For the first time since she started this, Cabrera truly hesitated.  Should she sense such peril from simply seeking the truth?  Yet, in spite of that hesitation, she remembered her husband, and how suddenly she lost him.  No matter the outcome, she needed to seek the truth in all things.  With this conviction firmly in mind, she stepped out.  “After you,” she said levelly.

Iverson lead her to a thick metal door.  It required three key codes to get past the locks.  Cabrera went cold.  Nothing else in Wayside Station was this heavily secured as far as she knew.

The first thing that struck her about the room was the smell.  It reeked of unwashed bodies.  Approximately two dozen people were crammed into this single room.  A communal toilet sat in one corner.  Unpadded benches represented the only furniture.

The room’s inhabitants flinched and fled to the perimeter of the room.  Welts were visible on several of them, and she suspected Iverson had something to do with those injuries.  “What are these people doing here?” Cabrera asked acidly.

“They posed impertinent questions,” Iverson replied.  “Everyone who signs up for service and asks such questions is brought here.  We can’t have inquisitive recruits.  They can be problematic.”

“Everyone?”  Cabrera shuddered.  “Shouldn’t cases be judged individually?  Not everyone who asks questions will pose a threat.”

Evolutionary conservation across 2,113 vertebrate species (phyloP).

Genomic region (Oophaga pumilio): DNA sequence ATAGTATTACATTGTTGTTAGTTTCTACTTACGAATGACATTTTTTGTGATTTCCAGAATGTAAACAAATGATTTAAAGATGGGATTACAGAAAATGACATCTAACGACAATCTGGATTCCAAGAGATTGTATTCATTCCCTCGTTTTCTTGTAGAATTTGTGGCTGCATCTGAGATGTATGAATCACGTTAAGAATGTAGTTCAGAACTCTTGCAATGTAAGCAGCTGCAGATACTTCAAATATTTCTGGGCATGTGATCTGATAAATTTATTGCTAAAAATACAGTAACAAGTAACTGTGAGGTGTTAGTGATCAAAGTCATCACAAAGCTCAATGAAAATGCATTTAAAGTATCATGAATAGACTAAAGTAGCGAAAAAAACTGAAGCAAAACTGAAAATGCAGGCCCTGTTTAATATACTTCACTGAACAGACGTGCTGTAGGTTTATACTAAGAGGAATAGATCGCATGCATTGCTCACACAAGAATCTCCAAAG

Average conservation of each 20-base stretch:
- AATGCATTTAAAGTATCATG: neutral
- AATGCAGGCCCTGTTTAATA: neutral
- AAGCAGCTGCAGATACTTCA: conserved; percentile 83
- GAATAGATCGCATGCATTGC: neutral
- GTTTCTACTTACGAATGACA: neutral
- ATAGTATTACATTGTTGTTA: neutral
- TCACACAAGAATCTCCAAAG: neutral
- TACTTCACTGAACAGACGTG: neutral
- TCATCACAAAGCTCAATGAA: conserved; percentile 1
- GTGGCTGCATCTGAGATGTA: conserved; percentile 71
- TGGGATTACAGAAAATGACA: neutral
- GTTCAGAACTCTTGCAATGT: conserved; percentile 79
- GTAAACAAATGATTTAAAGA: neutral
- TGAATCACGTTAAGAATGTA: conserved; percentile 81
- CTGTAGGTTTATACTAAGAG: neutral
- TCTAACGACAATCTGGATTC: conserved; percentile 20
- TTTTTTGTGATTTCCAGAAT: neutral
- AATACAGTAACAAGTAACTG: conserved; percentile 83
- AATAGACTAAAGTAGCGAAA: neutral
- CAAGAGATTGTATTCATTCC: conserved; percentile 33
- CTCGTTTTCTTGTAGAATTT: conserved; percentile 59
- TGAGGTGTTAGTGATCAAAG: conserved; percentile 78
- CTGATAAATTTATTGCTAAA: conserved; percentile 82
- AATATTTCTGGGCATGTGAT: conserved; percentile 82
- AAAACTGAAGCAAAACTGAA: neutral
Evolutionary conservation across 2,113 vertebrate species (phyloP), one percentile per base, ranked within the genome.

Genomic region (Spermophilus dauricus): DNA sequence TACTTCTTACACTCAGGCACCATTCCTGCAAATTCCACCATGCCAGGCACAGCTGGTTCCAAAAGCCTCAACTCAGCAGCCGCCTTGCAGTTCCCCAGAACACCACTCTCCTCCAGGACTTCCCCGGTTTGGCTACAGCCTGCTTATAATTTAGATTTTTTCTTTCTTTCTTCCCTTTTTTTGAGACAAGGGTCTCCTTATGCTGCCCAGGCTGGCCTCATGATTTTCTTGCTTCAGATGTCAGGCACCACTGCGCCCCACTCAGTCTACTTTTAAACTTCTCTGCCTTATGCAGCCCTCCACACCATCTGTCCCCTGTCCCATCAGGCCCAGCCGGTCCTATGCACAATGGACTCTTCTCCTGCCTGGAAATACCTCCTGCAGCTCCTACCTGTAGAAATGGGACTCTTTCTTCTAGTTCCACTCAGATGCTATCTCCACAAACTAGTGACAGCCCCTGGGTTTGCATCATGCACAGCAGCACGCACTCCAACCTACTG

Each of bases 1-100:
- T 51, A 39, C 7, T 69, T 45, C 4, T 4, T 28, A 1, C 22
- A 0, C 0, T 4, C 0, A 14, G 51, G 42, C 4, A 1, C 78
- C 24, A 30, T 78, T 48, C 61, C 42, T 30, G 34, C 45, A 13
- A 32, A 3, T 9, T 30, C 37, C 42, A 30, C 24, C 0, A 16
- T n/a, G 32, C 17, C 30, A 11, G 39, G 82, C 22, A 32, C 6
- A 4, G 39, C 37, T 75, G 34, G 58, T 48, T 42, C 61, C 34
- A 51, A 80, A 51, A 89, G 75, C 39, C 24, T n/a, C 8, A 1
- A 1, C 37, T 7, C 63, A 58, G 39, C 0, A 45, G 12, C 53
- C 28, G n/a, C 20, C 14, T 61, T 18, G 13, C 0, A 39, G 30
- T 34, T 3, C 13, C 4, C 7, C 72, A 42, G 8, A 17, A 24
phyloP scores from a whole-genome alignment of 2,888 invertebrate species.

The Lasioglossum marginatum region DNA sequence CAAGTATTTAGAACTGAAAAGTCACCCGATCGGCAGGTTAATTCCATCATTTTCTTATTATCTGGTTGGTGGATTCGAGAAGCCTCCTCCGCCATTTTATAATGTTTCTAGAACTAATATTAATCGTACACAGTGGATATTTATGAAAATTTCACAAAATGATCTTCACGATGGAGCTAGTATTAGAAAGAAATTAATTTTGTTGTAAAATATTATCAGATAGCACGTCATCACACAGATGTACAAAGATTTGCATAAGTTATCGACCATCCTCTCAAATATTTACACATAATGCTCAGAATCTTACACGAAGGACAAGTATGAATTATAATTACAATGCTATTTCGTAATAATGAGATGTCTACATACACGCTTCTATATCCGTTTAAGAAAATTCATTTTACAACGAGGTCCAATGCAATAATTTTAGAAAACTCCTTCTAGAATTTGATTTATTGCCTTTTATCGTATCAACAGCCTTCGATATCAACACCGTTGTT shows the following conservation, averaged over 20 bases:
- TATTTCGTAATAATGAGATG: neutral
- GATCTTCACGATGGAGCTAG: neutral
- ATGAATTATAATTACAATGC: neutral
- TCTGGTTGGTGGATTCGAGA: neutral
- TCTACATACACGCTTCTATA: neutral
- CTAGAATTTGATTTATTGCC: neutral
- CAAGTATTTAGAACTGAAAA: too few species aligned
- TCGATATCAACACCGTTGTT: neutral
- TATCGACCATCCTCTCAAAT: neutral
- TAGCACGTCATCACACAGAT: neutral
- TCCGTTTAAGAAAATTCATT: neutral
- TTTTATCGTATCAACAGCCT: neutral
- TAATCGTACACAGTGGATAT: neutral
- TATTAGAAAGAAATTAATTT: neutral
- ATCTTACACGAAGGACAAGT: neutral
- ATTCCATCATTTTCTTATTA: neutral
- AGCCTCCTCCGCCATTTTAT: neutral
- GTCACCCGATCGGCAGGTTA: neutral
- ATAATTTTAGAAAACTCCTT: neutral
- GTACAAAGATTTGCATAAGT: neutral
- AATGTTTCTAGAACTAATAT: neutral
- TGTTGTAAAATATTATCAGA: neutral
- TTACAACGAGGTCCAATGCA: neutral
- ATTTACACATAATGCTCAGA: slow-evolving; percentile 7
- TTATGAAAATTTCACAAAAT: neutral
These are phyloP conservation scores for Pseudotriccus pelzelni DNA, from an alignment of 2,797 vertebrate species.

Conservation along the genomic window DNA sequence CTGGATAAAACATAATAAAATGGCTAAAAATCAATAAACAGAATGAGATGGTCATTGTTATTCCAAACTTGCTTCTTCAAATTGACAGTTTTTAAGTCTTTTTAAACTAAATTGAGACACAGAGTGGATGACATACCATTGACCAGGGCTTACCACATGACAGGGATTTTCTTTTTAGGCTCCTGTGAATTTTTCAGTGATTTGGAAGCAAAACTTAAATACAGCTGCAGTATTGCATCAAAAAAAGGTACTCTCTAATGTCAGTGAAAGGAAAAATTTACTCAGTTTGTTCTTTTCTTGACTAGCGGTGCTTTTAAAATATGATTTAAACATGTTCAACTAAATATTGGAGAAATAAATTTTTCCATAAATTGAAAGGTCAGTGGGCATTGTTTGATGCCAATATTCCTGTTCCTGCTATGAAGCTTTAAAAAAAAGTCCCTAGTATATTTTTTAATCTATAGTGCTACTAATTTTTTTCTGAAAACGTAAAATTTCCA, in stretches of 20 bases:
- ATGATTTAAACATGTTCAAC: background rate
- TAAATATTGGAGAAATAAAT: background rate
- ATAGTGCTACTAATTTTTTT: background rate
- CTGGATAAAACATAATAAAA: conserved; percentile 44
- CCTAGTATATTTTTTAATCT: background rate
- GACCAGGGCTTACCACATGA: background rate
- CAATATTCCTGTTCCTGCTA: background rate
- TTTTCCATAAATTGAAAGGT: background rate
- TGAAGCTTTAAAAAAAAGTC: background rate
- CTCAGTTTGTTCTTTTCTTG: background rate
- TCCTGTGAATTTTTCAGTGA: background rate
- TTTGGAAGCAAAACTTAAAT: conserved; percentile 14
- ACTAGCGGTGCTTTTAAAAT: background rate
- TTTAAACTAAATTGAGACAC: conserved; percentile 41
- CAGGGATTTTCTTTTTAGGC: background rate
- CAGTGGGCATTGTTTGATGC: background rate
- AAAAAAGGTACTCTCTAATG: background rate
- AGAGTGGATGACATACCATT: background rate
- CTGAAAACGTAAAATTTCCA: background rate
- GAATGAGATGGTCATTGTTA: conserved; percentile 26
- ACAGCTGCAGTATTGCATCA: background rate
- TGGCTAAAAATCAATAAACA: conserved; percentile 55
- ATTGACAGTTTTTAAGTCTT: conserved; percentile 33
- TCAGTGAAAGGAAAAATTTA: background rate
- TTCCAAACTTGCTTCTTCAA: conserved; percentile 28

“Too risky.  Too time consuming.  My process is efficient and effective.”  He sounded like an instructor.  “Civilization requires agreement.  You can’t civilize so-called free thinkers.  They seek only to destroy.

Some of these people had been here a long time, and she guessed none of them had a shower since their arrival.  Several of them had almost no body fat left.  The hungry faces were so thin and sunken that they hardly looked human anymore.  Cabrera felt like throwing up.  There certainly wasn’t anything civilized about this.  “You don’t feed them at all, do you?”

“It costs too much.  We just leave them here and let nature take its course.  I check on them once a week.  I remove the dead from time to time.  You may think it monstrous, and maybe you’re right.”  Iverson grinned.  “It’s not personal.  Just procedures.  You claimed to be concerned about the Stronghold’s best interests, but they approved my plan.  It’s not documented so we can avoid questions from bleeding hearts, but this program will help keep our government strong.”

“You’re letting these people suffer and die, you degenerate scum!” Cabrera screamed.  Emotion had taken over completely.  Her hands were balled into fists, and she wanted nothing more than to punch him.

Iverson’s eyes sparkled.  He pulled a phaser from his pocket and aimed it between Cabrera’s eyes.  “If you care so much for them, you can stay with them.  We had to make your husband’s death look like an accident, because you were still around to notice his absence.  Now that he’s gone, no one’s going to be looking for you.”

Cabrera trembled with disbelief as she watched Iverson walk out and lock the door behind him, thus sealing her fate.


  1. Oh great ending-- and the next installment...

    I'm impressed by how you incorporated all the words-- well done.

  2. OMG!! I did the same thing today... well sort of... and YOU made a special appearance in my word generated story!!

    ("Degenerate scum" was my favorite BTW!)